I was back in FLA for a few days (3) in that time we turned our keys and officially moved out of our apartment, I sold my car, and had a wonderful farewell potluck at my parents’ home.
Now I am back at the airport, with my husband this time, heading to Minot, ND. Where? It’s where my husband was born and where his grandparents and 2 sets of aunts and uncles live. I have been wanting to go visit but my husband assures me I will be disappointed. I disagree. I love spending time with his grandparents. Partially because I lost one grandfather 7 years before I was even born and the other when I was almost 6. My grandfathers have been dearly missed in my family and now I have one who welcomes me with open arms. My husband’s grandmother reminds me of my own grandmothers except she is much younger. My family is full of women both immediate and extended and my husband’s is full of men. I think Annette, and I are welcomed additions by all women in his family. 🙂 Ok, I promised and here is the recipe for the bread Katie makes.
A friend gave Katie the recipe for Artisan Bread in Five Minutes a Day by Jeff Hertzberg and Zoë Francois. It is easy, yummy and beautiful! Basically you mix the dough, put it in a container in your fridge and you can make 4, 1lb. loafs of bread over the course of two weeks! Katie keeps it in this container in the fridge:
3 Cups luke warm water
1.5 TBS granulated yeast (1.5 pkts)
1.5 TBS coarse kosher or sea salt
6.5 Cups unsifted, unbleached, all-purpose flour
Mixing and Storing the Dough
1. Use hot water from the tap (about 100 degrees)
2. Add yeast and salt in a 5-qt bowl or, preferably, in a resealable, lidded container that is not air tight.
3. Mix in the flour by gently scooping it up, then leveling it, don’t pat down. Mix with a wooden spoon, a high-capacity food processor with dough attachment, or a heavy-duty stand mixer with a dough hook, until uniformly moist. If hand-mixing becomes too difficult, use very wet hands to press it together. Don’t knead! This step is done in a matter of minutes, and yields a wet dough loose enough to conform to the container.
4. Cover loosely. Do not use screw-topped jars, which could explode from trapped gases. Allow the mixture to rise at room temperature until it begins to collapse (or at least flatten on top), approximately 2 hours, depending on temperature. Longer rising times, up to about five hours, will not harm the result. You can use a portion of the dough any time after this period. Refrigerated wet dough is less sticky and easier to work with than room-temperature dough. We recommend refrigerating the dough at least 3 hours before shaping a loaf. And relax! You don’t need to monitor doubling or tripling of volume as in traditional recipes.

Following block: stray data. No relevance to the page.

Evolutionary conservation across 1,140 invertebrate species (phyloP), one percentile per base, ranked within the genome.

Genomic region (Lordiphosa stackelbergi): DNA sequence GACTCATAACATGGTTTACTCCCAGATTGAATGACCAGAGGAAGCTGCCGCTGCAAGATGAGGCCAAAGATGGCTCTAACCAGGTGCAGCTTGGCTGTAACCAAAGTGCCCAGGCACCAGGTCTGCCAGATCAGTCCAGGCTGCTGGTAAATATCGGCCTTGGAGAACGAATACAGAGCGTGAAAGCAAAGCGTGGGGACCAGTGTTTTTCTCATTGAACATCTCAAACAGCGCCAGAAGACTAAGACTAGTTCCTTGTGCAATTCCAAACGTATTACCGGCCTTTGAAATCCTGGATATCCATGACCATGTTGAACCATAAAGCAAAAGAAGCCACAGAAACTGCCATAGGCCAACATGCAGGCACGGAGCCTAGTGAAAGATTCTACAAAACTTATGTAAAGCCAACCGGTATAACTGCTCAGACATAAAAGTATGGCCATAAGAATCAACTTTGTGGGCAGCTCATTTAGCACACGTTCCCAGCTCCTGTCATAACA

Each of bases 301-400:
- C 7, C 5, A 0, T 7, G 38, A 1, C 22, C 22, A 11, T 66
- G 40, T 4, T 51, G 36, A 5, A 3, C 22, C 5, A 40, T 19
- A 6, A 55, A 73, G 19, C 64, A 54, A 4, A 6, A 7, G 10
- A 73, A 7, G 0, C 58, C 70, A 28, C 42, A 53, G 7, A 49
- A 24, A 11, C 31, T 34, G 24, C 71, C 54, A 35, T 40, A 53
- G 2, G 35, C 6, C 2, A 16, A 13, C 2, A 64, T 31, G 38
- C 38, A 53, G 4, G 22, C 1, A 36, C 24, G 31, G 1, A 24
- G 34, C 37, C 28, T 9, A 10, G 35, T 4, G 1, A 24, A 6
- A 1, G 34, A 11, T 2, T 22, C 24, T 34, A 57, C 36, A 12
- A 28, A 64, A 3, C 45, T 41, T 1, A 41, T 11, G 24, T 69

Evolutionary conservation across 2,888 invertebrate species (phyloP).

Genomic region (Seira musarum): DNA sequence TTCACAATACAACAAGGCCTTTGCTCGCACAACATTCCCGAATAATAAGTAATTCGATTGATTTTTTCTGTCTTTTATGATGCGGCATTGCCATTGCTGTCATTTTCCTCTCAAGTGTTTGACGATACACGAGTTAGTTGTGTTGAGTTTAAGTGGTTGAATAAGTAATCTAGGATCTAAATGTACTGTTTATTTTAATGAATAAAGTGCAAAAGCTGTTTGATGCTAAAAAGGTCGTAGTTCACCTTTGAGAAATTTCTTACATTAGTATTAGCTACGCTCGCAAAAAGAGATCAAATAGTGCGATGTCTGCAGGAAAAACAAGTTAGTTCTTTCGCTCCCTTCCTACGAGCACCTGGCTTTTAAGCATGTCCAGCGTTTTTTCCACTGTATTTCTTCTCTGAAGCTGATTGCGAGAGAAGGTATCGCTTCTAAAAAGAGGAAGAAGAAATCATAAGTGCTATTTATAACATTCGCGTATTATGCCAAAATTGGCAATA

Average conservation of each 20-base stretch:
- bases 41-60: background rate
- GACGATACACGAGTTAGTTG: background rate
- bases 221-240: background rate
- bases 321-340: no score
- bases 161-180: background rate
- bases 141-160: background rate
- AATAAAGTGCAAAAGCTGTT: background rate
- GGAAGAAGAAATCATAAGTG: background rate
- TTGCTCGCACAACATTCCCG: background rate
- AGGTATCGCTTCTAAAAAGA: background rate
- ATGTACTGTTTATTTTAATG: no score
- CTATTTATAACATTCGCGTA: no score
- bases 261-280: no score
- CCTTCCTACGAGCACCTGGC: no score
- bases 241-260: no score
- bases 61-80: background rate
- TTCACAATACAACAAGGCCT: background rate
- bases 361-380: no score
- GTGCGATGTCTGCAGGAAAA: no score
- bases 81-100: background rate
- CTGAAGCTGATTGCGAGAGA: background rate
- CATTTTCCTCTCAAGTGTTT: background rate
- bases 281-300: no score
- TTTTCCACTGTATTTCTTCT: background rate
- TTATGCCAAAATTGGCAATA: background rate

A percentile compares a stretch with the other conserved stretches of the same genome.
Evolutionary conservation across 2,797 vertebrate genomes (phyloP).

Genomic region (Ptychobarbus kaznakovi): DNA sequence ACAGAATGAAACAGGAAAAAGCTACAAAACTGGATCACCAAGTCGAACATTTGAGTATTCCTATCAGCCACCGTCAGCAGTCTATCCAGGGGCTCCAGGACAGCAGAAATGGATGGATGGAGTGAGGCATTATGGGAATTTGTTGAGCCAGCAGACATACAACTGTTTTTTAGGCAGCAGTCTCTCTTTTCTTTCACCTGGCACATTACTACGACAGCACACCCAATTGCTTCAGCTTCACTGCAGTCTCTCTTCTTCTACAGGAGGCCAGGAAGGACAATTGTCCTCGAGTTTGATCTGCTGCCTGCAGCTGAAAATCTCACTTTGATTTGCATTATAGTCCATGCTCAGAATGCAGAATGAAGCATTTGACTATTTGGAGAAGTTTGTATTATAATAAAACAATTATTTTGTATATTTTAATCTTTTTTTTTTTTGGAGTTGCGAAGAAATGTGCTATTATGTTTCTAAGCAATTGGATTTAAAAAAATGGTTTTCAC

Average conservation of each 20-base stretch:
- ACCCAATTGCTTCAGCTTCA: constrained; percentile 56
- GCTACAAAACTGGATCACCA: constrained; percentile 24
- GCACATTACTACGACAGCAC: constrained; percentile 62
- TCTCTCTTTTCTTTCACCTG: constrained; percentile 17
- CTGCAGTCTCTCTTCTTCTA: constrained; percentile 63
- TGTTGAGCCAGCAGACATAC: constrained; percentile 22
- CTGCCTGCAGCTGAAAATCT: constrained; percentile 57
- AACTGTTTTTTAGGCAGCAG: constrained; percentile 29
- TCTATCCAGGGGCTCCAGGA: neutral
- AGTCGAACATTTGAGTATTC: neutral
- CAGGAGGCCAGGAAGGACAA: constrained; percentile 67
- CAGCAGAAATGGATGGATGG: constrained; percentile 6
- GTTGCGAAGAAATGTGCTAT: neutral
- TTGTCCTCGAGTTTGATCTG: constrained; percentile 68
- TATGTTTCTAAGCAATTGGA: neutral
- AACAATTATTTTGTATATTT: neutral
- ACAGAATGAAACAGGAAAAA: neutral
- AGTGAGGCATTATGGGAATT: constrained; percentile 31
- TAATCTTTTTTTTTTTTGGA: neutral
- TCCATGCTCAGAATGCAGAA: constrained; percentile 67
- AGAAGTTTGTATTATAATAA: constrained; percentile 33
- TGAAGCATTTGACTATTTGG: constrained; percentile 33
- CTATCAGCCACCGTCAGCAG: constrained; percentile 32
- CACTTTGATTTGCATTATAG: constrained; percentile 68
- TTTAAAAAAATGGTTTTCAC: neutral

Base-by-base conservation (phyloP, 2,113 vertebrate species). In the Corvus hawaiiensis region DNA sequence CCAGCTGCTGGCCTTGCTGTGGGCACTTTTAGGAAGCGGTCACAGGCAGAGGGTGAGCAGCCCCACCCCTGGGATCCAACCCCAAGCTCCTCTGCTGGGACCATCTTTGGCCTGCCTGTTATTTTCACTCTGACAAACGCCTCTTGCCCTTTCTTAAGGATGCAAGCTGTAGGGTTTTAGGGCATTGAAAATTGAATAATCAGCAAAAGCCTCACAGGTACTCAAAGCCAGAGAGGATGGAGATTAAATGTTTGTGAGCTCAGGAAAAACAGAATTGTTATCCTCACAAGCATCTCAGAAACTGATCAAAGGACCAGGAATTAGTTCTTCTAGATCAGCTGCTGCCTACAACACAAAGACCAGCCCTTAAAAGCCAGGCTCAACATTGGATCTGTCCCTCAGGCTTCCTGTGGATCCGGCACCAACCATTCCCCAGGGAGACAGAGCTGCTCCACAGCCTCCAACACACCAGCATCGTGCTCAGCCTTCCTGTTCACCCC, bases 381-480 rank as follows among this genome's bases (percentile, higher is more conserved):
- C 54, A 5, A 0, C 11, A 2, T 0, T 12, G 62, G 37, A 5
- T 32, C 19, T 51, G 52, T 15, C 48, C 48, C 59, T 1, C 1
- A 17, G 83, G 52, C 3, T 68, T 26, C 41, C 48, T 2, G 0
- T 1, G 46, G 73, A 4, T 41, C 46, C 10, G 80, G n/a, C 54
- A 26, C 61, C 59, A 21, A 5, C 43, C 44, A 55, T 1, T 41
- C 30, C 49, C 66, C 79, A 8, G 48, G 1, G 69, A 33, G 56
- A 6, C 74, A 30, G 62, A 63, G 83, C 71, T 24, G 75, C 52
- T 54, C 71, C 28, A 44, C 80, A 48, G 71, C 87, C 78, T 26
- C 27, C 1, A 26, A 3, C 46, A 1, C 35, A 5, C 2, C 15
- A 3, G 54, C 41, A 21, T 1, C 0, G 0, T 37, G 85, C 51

On Baking Day
5. Prepare a pizza peel (wooden pizza spatula) by sprinkling it liberally with cornmeal to prevent the loaf from sticking to it when you slide it into the oven.
Sprinkle the surface of the dough with flour, then cup off a 1-lb. (grapefruit sized) piece with a serrated knife. Hold the mass of dough in your hands and add a little more flour as needed so it won’t stick to your hands. Gently stretch the surface of the dough around to the bottom on four “sides”, rotating the ball a quarter-turn as you go until the bottom is a collection of four bunched ends. Most of the dusting flour will fall off; it doesn’t need to be incorporated. The bottom of the loaf will flatten out during the resting and baking.
6. Place the ball on the pizza peel. Let it rest uncovered for about 40 minutes. Depending on the dough’s age, you may see little rise during this period; more rising will occur during baking.
7. Twenty minutes before baking, preheat the oven to 450 degrees with a baking stone on the middle rack. Place an empty broiler tray for holding water on another oven rack.
8. Dust the top of the loaf liberally with flour, which will allow the slashing, serrated knife to pass without sticking. Slash a 1/4 inch-deep cross, scallop or tick-tack-toe pattern in to the top. This helps the bread expand during baking.
9. With a forward jerking motion of the wrist, slide the loaf off the pizza peel and onto the baking stone. Quickly but carefully pour about a cup of hot water into the broiler tray (Katie uses a rectangular baking pan) and close the oven door to trap the steam. Bake for about 30 minutes, or until the crust is browned and firm to the touch. With wet dough, there is little risk of drying out the interior, despite the dark crust. When you remove the loaf from the oven, it will audibl crackle, or “sing”, when initially exposed to room temperature air. Allow to cool completely, preferably on a wire rack, for best flavor, texture and slicing. The perfect crust may initially soften, but will firm up again when cooled.
10. Refrigerate the remaiing dough in your lidded (not airtight) container and use it over the next two weeks: You’ll find that even one day’s storage improves the flavor and texture of your bread. This maturation continues over the two-week period. But off and shape loaves as you need them. The dough can also be frozen in 1-pound portions in an airtight container and defrosted overnight in the refrigerator prior to baking day.